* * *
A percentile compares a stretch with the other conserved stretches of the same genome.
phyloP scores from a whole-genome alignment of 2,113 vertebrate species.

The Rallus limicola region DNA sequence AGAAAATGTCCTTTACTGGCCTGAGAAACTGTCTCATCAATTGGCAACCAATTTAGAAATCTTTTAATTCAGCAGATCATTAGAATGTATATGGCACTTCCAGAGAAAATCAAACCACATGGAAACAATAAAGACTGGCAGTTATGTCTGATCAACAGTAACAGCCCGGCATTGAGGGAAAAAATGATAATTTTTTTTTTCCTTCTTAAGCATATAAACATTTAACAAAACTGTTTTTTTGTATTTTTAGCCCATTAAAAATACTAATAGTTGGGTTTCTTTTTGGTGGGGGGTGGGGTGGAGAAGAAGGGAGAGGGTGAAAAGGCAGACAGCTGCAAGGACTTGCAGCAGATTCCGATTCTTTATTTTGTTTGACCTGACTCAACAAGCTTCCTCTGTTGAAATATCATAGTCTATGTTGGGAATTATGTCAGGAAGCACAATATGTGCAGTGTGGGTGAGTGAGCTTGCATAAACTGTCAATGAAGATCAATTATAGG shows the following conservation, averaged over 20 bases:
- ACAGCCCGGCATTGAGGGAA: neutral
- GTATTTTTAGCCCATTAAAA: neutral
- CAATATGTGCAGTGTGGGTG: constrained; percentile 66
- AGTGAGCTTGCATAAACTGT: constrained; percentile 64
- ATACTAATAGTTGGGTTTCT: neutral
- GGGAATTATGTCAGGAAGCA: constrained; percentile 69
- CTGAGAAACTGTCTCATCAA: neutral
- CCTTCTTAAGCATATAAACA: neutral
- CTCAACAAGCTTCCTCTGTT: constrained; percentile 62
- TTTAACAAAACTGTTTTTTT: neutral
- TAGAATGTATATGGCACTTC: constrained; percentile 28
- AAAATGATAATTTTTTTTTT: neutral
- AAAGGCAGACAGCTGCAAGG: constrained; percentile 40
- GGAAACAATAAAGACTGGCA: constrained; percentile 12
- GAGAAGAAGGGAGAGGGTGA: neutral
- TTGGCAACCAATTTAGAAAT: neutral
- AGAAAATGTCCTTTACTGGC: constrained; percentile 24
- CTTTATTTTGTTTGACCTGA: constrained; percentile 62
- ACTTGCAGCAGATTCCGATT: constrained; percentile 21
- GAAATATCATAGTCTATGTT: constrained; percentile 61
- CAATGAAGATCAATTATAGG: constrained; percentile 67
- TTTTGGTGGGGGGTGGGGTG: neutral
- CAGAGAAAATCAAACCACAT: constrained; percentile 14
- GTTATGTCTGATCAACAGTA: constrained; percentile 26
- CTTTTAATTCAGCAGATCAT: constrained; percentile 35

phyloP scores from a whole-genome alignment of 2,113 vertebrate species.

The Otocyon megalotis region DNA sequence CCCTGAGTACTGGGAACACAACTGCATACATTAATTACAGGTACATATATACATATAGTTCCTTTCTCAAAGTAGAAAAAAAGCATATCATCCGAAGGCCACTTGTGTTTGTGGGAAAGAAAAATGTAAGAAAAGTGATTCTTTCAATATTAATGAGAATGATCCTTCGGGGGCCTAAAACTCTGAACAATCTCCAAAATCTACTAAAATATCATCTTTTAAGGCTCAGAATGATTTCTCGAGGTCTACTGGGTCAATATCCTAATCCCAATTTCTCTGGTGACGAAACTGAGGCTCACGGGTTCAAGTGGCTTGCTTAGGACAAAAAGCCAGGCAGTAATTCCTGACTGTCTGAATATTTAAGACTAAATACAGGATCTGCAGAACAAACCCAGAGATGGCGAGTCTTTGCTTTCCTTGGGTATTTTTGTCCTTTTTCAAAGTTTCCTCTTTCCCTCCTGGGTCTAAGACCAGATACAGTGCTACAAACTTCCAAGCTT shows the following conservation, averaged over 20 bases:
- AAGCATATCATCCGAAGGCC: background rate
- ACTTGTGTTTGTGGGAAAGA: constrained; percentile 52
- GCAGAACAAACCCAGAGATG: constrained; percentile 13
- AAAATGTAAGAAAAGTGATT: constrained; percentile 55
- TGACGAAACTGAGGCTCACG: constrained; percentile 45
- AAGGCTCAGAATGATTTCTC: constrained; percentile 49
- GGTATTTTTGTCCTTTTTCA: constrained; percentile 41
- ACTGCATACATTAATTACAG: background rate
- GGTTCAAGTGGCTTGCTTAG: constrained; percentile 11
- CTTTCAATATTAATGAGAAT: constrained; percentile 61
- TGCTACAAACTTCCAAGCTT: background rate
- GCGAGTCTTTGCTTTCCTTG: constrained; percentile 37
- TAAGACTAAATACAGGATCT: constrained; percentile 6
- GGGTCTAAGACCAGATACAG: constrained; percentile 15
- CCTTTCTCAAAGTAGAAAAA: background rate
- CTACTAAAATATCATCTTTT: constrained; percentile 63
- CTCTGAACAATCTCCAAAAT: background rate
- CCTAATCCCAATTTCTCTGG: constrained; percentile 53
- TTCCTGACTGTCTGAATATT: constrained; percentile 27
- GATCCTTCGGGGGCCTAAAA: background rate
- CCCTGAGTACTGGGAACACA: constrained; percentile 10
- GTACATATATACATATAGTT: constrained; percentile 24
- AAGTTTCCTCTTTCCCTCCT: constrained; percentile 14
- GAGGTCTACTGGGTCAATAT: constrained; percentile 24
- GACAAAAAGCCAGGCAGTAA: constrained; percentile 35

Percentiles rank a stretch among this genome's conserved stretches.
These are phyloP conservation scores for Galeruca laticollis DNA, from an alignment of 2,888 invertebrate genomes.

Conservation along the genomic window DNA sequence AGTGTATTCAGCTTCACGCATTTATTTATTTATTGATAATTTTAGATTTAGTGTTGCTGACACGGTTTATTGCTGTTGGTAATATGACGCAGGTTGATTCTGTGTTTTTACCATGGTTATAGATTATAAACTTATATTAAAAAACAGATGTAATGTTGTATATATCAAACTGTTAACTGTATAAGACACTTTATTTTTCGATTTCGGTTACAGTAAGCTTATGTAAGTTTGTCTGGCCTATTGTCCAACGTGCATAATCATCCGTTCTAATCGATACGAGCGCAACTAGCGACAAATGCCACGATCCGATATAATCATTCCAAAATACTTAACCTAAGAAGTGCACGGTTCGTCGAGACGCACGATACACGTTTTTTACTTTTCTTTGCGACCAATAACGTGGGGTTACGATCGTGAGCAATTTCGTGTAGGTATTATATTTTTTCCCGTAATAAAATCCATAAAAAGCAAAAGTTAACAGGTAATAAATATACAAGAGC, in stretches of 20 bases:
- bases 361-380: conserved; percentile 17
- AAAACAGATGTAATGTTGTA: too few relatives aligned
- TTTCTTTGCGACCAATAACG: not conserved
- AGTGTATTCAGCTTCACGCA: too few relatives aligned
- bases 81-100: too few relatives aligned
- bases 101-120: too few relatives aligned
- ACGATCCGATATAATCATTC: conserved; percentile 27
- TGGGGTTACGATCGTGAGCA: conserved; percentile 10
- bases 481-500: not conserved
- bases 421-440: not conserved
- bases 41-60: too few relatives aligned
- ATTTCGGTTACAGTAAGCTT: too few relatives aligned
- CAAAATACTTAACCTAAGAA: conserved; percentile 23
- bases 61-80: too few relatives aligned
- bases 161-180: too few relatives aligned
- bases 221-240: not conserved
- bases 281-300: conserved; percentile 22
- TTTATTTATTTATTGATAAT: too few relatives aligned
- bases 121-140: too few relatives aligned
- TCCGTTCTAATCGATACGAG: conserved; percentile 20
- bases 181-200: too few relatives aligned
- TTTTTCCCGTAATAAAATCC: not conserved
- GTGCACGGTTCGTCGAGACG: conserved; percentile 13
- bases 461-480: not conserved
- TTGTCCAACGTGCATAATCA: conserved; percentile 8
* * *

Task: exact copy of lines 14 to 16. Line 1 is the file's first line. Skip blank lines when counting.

- TAGAATGTATATGGCACTTC: constrained; percentile 28
- AAAATGATAATTTTTTTTTT: neutral
- AAAGGCAGACAGCTGCAAGG: constrained; percentile 40